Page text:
Desmoplastic melanoma is a rare, fibrosing variant of vertical growth phase spindle cell melanoma, first described in 1971 by Conley and coworkers. This subtype of melanoma presents as a light-colored, slightly raised, indurated lesion that develops more frequently in chronically sun-damaged areas in people with skin phototype I. Where pigmentation is present, it is unevenly distributed .
The predilection sites for desmoplastic melanoma include the head, neck and upper back, although rare cases have been reported with mucosal or acral localization. The disease has a peak incidence between the ages of 60 and 80.
Histologically, desmoplastic melanoma can mimic some melanocytic nevi and show neuroma-like histological features. Tumor cells are often spindle-shaped, hyperchromatic and distributed singly or in bundles or nests among the collagen fibers of the papillary and reticular dermis. Mitotic figures are rare and there is a constant presence of nodular lymphocytic infiltrates, while macrophages are present throughout the lesion.
Tumor cell immunoreactivity is strongly positive for S100 protein, but often negative for other markers, such as tyrosinase, gp100, Melan A, HMB45, NKI/beteb, and Leu 7 (CD57). In a small percentage of cases, the tumor cells are labeled with CD68.
Because of its nonspecific clinical features, the diagnosis of desmoplastic melanoma is often delayed, when the tumor has already infiltrated the reticular dermis. In these stages, it can be confused with other dermatological conditions, such as a hypertrophic scar, dermatofibroma or basal cell carcinoma. Epiluminescence images show the same features as melanoma.
Although desmoplastic melanoma is associated with frequent local recurrences, probably due to its neurotropism, lymph node metastases are less frequent. This, together with its thickness according to Breslow, makes the prognosis of desmoplastic melanoma generally better than that of nondesmoplastic melanomas. A typical treatment for desmoplastic melanoma requires wide excision of the lesion.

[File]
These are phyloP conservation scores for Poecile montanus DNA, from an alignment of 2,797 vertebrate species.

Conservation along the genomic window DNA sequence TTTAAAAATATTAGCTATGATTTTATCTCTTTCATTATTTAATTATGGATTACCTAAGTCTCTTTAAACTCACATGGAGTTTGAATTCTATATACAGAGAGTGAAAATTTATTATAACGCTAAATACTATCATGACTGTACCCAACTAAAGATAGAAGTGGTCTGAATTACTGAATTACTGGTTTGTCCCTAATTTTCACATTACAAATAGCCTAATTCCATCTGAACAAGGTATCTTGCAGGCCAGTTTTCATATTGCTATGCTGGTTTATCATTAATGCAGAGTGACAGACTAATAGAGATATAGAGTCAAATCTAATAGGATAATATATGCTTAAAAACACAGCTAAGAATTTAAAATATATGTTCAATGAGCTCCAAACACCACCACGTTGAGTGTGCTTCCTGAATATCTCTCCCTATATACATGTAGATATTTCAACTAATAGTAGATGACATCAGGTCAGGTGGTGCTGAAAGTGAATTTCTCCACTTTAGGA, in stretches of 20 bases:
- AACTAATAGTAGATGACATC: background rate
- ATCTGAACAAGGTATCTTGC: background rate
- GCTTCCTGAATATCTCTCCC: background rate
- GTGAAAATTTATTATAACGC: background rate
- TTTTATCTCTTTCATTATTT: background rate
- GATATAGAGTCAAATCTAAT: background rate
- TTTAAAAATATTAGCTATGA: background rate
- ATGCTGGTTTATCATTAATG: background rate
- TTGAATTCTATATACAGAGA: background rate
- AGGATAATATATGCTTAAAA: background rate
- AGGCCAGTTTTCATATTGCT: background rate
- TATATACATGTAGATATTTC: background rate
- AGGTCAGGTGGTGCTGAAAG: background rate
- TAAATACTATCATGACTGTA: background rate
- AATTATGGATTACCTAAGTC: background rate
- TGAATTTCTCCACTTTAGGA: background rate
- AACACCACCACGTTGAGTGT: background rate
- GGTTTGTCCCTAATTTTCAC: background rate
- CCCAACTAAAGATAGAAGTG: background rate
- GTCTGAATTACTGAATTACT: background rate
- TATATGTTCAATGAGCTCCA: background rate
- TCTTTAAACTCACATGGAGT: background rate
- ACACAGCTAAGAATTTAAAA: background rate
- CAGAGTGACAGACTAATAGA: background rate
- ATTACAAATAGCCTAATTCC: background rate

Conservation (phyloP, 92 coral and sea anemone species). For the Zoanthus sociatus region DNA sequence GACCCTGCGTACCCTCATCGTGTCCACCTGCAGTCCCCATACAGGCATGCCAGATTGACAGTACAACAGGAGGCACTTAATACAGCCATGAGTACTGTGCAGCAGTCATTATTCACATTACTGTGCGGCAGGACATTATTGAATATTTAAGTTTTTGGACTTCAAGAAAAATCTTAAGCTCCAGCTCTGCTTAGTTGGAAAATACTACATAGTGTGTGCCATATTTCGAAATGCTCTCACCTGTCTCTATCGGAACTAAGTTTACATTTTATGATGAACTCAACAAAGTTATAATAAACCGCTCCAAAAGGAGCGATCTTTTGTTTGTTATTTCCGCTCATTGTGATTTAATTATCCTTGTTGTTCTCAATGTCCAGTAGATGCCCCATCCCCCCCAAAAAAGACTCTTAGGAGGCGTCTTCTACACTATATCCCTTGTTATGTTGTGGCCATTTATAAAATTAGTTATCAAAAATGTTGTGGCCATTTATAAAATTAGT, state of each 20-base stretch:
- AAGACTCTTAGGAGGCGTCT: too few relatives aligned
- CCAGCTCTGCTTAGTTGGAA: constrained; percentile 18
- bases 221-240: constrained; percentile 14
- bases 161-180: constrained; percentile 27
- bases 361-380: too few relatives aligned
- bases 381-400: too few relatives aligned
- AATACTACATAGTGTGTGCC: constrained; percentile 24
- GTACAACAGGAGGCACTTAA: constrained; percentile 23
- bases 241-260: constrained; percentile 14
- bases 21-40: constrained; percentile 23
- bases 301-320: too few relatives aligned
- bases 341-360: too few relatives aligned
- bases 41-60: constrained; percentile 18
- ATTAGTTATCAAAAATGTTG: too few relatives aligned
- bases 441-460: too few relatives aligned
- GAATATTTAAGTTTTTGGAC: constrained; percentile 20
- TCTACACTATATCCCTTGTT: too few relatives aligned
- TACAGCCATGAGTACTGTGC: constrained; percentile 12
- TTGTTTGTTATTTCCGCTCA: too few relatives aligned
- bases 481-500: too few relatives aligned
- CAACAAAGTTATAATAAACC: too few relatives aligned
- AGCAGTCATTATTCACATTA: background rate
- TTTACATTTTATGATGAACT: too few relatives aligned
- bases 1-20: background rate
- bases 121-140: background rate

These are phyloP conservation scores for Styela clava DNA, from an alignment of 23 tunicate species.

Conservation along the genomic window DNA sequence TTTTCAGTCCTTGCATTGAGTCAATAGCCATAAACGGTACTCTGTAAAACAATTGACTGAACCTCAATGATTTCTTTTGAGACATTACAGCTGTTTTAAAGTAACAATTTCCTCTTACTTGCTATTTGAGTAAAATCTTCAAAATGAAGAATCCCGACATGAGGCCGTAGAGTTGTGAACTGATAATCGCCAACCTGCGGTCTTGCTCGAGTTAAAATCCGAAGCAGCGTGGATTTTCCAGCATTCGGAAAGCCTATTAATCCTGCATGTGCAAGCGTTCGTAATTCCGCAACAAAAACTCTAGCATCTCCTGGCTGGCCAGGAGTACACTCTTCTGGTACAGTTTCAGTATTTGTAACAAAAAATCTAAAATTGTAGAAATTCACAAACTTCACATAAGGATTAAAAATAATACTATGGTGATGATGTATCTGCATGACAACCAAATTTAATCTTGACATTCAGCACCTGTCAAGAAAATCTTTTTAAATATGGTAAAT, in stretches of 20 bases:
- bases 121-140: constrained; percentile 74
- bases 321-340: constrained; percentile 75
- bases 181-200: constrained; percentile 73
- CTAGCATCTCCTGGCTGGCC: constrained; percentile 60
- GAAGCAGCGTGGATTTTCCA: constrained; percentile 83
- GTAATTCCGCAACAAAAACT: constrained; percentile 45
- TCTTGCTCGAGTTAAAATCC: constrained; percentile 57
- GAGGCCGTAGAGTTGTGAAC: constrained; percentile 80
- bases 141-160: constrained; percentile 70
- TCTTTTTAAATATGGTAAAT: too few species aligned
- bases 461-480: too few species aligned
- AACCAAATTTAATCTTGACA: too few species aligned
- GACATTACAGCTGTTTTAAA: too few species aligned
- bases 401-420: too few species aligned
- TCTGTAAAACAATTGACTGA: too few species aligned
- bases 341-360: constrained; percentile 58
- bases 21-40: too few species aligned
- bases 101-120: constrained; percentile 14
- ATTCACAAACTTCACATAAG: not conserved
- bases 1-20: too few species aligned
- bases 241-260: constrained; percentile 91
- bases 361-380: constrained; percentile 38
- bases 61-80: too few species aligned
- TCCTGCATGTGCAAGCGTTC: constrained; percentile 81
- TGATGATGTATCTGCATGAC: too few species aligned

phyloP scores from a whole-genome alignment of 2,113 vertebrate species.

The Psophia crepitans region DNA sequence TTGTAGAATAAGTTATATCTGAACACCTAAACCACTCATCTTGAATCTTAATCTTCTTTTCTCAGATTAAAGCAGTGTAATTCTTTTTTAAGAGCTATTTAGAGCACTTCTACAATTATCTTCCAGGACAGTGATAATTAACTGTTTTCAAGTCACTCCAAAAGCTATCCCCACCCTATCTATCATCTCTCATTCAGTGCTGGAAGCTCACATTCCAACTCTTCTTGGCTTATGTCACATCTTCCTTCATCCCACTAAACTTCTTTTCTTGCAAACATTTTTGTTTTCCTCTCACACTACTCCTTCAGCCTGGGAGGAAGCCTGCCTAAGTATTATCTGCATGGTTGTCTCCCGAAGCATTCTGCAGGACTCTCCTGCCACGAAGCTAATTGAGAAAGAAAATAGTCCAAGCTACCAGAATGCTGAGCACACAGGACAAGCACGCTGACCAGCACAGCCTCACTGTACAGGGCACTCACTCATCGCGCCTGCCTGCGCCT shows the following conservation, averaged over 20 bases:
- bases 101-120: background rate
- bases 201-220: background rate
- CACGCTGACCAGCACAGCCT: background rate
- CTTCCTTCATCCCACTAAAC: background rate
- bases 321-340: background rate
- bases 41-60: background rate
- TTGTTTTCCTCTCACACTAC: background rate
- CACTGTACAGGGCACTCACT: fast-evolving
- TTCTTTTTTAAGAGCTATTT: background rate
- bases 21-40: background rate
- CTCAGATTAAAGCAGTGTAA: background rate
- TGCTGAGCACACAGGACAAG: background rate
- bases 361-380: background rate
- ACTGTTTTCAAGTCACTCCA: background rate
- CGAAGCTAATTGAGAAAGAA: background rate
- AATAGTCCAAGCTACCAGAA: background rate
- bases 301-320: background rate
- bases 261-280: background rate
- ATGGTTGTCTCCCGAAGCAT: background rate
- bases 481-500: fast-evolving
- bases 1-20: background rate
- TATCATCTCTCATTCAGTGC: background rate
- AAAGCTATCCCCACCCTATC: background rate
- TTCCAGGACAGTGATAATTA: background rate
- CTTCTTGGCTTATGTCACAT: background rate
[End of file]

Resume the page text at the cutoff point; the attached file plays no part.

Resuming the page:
Desmoplastic melanoma, although its clinical manifestations can be deceptive, is a tumor that requires immediate medical attention once detected. The difficulty in early diagnosis is due to the similarity of this lesion to other less serious skin conditions. Its induration, absence of ulceration and light color can make it appear less threatening than it really is.
Because of its propensity to develop in sun-exposed areas, it is of paramount importance for people with skin type I to closely monitor their skins and seek immediate medical advice for any suspicious changes. The importance of periodic skin exams by a dermatologist cannot be emphasized enough for these high-risk populations.
Although the prognosis for desmoplastic melanoma may be better than for other forms of melanoma, with lymph node metastases less common, the risk of local recurrence is significant. This tumor exhibits neurotropism, meaning it tends to grow along nerves, making management of local recurrences a significant challenge.
Treatment options for desmoplastic melanoma include wide excision of the lesion. The extent of the excision will depend on the extent of the tumor. In advanced cases, more aggressive therapies, such as immunotherapy or chemotherapy, may need to be considered. Finally, because desmoplastic melanoma can have an aggressive course and can lead to serious complications, a multidisciplinary approach to patient management is crucial.